Gladwell's case for newspapers
Posted at 1:00 PM on January 8, 2007 by Bill Wareham (1 Comments)
The changing journalism landscape has, for professional reasons if nothing else, captured a fair amount of my attention in recent years. So this item by Malcolm "Tipping Point" Gladwell caught my eye. It's a defense of newspapers specifically, but I think much of it applies to what we do here at MPR News as well. He argues in part:
We operate with the assumption, particularly in our understanding of what makes financial markets efficient, that those with the best incentives to ferret out the truth are those who are partial—that is, are directly involved in the process—and those who are economically motivated, who have money at stake. So you’d think that hedge funds, shorts, arbs, and analysts—all of whom were massively partial and economically motivated—would have been the first to see the “real” Enron.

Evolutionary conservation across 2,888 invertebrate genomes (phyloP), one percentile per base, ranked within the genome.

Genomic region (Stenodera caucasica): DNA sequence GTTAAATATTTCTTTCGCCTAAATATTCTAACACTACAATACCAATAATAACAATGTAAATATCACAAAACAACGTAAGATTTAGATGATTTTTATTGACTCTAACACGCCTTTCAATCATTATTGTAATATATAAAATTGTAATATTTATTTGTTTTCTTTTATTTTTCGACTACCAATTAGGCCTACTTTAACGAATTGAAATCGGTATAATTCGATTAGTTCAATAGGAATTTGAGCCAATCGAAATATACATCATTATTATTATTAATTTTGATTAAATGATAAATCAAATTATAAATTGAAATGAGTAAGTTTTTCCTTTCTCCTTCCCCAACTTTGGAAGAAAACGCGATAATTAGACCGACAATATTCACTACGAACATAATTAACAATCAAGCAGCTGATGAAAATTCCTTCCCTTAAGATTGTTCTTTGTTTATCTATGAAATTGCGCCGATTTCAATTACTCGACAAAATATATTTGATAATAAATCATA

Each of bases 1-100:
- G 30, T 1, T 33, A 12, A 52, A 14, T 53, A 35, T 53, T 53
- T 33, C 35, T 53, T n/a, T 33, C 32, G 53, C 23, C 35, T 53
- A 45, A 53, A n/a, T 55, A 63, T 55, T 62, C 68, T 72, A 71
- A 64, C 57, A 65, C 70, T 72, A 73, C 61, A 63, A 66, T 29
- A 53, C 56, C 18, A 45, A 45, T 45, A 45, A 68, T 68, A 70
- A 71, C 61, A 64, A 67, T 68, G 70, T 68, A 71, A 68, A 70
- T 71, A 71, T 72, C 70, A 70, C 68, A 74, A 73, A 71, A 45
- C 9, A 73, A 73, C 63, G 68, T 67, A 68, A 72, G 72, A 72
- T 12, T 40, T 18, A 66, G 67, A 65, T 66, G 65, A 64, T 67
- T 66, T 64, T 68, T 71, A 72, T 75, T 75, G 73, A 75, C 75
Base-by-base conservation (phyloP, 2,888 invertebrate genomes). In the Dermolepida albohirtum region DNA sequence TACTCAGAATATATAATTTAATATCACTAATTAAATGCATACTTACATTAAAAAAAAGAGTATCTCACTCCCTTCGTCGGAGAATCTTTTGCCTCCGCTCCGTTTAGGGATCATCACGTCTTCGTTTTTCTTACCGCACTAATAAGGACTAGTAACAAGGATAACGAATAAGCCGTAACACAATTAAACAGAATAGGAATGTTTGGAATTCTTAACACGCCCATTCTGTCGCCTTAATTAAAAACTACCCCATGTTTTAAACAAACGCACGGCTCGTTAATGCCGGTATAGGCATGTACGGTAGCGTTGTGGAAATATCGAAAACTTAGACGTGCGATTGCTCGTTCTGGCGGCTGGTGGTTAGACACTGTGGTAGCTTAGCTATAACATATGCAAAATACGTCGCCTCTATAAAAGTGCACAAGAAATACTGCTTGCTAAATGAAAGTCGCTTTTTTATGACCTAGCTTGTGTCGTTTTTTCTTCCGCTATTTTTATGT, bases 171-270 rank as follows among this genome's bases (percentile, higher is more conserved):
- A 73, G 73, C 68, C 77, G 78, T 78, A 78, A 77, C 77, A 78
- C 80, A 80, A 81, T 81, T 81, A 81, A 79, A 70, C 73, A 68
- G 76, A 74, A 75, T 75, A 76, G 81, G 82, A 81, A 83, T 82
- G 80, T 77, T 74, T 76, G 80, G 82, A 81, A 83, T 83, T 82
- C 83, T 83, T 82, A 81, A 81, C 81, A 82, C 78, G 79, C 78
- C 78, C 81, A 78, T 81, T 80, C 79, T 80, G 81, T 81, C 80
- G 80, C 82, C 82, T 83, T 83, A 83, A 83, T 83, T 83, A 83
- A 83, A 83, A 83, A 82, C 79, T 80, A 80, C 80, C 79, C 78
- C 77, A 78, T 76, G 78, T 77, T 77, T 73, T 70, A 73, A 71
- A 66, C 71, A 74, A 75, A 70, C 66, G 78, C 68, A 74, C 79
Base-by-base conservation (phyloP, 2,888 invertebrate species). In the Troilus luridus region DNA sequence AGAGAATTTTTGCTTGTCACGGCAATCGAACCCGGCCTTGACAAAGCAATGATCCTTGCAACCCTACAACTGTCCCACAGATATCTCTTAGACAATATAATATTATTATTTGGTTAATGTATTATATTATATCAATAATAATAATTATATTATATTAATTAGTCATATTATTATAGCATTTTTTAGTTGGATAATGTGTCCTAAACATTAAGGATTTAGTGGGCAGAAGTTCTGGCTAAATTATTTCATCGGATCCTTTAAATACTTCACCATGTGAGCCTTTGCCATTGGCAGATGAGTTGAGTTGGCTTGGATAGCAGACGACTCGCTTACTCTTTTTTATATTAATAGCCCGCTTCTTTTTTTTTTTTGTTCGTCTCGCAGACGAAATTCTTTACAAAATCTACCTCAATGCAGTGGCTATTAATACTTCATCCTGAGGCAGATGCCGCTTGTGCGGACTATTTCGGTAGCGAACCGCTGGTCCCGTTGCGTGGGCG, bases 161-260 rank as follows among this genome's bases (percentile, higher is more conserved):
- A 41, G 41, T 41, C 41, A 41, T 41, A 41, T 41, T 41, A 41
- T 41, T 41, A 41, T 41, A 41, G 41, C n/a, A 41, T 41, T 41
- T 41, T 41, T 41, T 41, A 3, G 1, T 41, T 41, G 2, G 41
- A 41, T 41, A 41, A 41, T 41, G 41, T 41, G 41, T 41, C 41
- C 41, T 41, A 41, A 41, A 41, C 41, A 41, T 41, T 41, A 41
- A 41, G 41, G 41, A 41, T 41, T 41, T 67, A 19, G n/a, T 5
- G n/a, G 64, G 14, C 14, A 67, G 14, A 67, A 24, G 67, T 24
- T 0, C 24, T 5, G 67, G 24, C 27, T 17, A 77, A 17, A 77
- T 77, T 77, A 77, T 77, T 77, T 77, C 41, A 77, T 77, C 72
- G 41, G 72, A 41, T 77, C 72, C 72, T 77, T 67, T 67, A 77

But they weren’t. Reporters were, a group who—at least in theory—you’d think were in the least advantageous position.
I really liked the bit that followed:
"There are real limits on how much space and time they can devote to a particular story, and their rewards for doing well are almost entirely internal and professional: good reporters are rewarded, largely, by having their status elevated among other reporters. On Wall Street, seeing truth gets you a million dollar bonus. At a newspaper, it gets you a slap on the back."
The emphasis always seems to be on where the story is lacking, the perceived bias in a word choice or the person being interviewed, etc.
There needs to be more public back slapping, if thats the best we can give.